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 "Maintenance Is Required" 
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Joined: Fri Aug 11, 2006 1:46 pm
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Location: SF Bay Area (Northern CA)
Post "Maintenance Is Required"
This article from the latest issue of "Neurology Now" magazine is directed at caregivers. The author asserts that we all require maintenance. She encourages caregivers to recognize:
* the importance of taking time to understand how the changes in life brought on by caregiving are affecting one's emotional and physical health; and
* that taking care of oneself as a caregiver is crucial to being able to take care of someone else.


http://journals.lww.com/neurologynow/Fu ... _of.1.aspx

From the Editor
Maintenance Is Required: Caregiving demands taking care of yourself, too
Neurology Now
November/December 2010 (Volume 6, Issue 6)

My car warns me when the time for maintenance is approaching. At first, the message—“Maintenance Required Soon”—appears only when I start the car, lasts for a few seconds, and then fades away. If I ignore the message past a certain point, it stays on all the time and changes to “MAINTENANCE REQUIRED!” Having this emphatic warning staring at me while I drive is unnerving, and I usually take the car in soon after.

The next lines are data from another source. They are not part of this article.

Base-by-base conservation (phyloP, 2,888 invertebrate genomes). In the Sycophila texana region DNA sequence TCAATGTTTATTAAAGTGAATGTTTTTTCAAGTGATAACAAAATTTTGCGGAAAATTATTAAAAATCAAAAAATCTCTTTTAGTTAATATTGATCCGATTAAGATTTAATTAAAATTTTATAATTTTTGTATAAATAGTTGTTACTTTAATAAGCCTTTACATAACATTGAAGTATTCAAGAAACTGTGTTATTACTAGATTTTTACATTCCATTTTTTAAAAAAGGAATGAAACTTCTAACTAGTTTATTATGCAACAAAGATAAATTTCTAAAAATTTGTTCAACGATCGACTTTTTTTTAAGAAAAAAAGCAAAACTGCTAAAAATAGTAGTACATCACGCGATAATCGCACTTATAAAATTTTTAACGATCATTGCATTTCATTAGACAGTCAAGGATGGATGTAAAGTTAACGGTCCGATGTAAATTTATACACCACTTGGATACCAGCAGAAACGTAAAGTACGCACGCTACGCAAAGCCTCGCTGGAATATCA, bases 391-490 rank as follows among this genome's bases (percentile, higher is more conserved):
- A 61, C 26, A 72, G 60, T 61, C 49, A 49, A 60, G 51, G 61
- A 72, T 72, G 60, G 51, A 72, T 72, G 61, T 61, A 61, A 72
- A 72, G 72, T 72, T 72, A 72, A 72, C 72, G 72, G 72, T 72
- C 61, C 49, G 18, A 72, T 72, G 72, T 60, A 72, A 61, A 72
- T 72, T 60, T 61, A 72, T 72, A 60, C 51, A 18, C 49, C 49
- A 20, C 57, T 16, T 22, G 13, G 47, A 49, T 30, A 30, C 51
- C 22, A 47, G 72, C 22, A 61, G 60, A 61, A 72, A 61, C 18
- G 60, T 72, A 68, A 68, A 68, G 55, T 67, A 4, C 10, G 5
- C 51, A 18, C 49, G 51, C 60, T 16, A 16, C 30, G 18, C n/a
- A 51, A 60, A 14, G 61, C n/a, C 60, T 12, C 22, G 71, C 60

The last time this happened, I commented to my husband, Steve, that I take better care of my car than I do myself. While this is a problem for most of us, with everything that tugs at our time and attention, for those with the added responsibility of caregiving it can be especially difficult.

Having the responsibility for the health and well-being of another person changes your life, sometimes for the better. In this issue of Neurology Now, we learn how caring for a mother with Alzheimer's disease brought the Eikenberry-Tucker family closer. The family faced a very difficult emotional situation, but by openly acknowledging their feelings, they enhanced their relationships with each other and with Jill Eikenberry's mother.

Those of us who are parents know that balancing our own needs with those of our children can be like walking a tight rope. Maintaining good relationships with our friends and spouse takes more work and planning than ever before. As your children grow up, new priorities and routines continually emerge. Change can be stressful, but we can take a lesson from the Eikenberry-Tucker family: Recognizing the stressors and talking honestly about the effects they are having on us with family and friends can make an enormous difference in the quality of our lives.

Several years ago, my husband and I experienced another life-changing shift in our roles as caregivers. Our girls were on their own, but Steve's parents and brother moved from another city to live near us in San Antonio. All three have significant health problems that require my husband's involvement on a daily basis. It sometimes seems as though our world revolves around providing this care.